• When Obama took office, the United States had the 20th-most-free press in the world; by 2016, it had fallen to 41st

And these are only some of the examples he cites – and, as I say, carefully sources. And after all this, Obama presumes to lecture us on Trump, or to present himself as some sort of moral leader? It’d be a joke, if it wasn’t so un-funny. The truth is, as Bovard accurately notes, “Nothing that Trump can do or say should be permitted to expunge Obama’s derelictions.”

I am in complete agreement! And as for Obama himself, he should do what nearly every former President has done, which is ride off into the sunset – or sit quietly on his porch, enjoying his substantial Presidential retirement income – and cease and desist his attempts to undermine a sitting President.

 


 

P.S. Needless to say, the Obamacrats in the public square were less enamored of Bovard’s conclusions. As he pointed out in a follow-up on his personal blog,

“I am chagrined that not everyone liked  yesterday’s USA Today oped, ‘Obama Fueled the Distrust that Led to Donald Trump.’ I expected the piece to spur thoughtful exchanges by folks with different perspectives.”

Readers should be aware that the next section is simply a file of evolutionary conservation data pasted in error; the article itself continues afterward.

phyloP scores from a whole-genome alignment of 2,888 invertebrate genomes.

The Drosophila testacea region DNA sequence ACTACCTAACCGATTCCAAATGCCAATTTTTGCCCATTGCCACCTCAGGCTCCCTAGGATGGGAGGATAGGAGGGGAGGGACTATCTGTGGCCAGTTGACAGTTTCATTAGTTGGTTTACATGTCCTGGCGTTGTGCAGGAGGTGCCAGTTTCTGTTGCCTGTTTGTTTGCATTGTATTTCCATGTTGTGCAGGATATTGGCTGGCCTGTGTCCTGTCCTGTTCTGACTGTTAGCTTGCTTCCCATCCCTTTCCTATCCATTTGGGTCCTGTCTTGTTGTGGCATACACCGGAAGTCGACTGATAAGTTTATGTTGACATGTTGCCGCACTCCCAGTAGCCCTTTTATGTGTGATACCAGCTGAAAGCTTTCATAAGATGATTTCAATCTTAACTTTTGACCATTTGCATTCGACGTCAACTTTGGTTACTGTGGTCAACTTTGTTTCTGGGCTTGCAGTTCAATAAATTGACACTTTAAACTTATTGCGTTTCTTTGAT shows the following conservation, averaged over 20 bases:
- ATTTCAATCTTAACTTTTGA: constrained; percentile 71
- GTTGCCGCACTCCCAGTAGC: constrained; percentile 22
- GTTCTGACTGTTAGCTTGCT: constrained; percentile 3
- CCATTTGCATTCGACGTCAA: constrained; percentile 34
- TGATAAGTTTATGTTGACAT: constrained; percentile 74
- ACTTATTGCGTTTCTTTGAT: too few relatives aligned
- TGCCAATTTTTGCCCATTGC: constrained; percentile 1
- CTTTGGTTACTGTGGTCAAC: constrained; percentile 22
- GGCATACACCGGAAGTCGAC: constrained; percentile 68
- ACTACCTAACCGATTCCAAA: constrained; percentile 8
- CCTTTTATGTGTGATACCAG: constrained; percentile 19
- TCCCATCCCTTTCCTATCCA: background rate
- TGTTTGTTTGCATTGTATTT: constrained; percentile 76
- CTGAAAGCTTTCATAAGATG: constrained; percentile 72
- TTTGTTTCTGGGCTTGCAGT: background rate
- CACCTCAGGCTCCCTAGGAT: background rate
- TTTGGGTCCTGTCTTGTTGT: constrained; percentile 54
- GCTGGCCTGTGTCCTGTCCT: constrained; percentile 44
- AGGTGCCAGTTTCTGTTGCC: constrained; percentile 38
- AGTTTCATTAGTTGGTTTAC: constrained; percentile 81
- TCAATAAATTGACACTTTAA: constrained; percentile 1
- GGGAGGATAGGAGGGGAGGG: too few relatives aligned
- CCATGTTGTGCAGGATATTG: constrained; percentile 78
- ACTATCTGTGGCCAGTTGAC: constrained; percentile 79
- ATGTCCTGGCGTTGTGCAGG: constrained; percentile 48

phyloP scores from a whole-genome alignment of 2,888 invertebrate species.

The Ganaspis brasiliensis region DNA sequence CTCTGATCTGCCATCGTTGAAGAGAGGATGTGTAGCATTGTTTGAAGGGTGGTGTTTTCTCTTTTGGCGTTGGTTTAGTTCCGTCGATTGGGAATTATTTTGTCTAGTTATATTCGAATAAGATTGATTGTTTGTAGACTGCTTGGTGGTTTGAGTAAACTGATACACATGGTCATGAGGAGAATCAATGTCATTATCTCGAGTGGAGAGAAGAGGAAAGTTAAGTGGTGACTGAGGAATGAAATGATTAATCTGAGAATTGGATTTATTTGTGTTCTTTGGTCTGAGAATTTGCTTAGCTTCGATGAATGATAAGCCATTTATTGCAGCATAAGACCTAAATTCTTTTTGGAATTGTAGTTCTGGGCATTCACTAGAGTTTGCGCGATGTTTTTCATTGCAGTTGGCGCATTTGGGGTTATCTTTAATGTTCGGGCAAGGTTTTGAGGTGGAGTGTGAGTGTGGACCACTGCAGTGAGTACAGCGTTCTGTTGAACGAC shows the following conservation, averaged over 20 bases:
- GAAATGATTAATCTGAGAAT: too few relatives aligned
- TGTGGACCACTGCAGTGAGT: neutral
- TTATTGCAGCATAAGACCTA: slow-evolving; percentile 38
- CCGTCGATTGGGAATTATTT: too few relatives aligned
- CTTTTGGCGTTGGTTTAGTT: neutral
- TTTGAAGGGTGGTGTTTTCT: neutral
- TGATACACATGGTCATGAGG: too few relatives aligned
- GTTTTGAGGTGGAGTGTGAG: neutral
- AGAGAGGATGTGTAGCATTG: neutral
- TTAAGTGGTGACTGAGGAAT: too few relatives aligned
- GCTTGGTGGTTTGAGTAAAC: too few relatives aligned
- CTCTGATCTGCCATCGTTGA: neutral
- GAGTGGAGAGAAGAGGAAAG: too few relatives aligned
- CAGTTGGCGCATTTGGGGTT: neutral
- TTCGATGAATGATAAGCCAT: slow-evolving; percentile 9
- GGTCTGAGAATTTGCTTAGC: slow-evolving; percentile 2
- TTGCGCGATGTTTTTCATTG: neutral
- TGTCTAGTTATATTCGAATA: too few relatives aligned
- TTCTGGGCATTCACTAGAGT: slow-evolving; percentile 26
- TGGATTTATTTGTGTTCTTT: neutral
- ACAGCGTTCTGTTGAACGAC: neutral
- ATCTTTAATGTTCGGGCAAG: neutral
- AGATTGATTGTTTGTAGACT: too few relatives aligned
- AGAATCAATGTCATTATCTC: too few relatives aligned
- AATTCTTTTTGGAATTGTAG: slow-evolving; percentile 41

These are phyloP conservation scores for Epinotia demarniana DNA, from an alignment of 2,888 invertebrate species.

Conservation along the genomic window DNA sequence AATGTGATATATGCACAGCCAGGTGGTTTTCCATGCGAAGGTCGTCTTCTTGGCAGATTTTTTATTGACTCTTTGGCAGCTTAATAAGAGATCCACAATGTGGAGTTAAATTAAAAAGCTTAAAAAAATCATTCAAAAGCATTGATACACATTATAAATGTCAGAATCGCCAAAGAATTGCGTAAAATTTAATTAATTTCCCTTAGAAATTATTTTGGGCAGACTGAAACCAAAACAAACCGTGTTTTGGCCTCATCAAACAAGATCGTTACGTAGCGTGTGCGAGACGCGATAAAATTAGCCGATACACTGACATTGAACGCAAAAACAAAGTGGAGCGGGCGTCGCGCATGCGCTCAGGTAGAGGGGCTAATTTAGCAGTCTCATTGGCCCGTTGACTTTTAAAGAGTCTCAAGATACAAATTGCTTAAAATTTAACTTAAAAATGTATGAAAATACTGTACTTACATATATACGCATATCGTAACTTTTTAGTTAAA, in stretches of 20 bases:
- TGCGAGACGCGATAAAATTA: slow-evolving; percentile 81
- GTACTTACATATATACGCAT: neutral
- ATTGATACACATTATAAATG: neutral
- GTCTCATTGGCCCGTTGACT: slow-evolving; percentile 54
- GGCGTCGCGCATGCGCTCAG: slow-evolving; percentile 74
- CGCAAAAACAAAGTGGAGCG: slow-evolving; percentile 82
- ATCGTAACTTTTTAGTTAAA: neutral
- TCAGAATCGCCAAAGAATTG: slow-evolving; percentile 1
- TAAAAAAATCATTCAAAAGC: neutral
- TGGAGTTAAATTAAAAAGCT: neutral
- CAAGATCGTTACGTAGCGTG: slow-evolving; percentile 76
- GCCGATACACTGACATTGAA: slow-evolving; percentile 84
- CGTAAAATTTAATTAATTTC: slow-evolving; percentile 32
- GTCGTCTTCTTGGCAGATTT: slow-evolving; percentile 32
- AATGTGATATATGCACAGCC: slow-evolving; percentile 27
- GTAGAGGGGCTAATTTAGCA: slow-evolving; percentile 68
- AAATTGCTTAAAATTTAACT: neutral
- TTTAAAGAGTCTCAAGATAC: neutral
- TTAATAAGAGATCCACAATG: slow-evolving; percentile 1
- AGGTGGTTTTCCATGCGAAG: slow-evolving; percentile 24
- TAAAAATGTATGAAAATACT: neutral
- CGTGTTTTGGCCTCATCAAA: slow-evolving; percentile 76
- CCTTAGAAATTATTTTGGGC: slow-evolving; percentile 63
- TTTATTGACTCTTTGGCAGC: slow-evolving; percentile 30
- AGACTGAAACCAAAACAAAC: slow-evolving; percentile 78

If so, I fear he was either hopelessly naive, or at least excessively optimistic. He continues,

“Alas, my hopes for a rebirth of civility have been mercilessly crushed. Here’s some responses generated via Twitter, email, and elsewhere online.”

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As I commented, both on his blog and on his Facebook page, I suspect that most of the above “respondents” (if one can even dignify them with such a title) failed to read past the headline. And if they did, they clearly failed to comprehend what they were reading – or, just as likely, flatly refused to do so, lest their preconceived notions be disturbed by facts.

[Bovard’s] op-ed piece is spot-on, and (as I mentioned above) should be required reading in every high school and college-level political science class in the nation.

If Democrats dislike Trump, they should reflect on the fact that they have only themselves to blame, by tolerating Obama and nominating Clinton.

But frankly, I doubt that most of today’s Democrats are capable of that level of reflection. Sad to say!

Gavin Ashenden on Rod Liddle on ++Justin Welby, Archbishop of Cant… er… Canterbury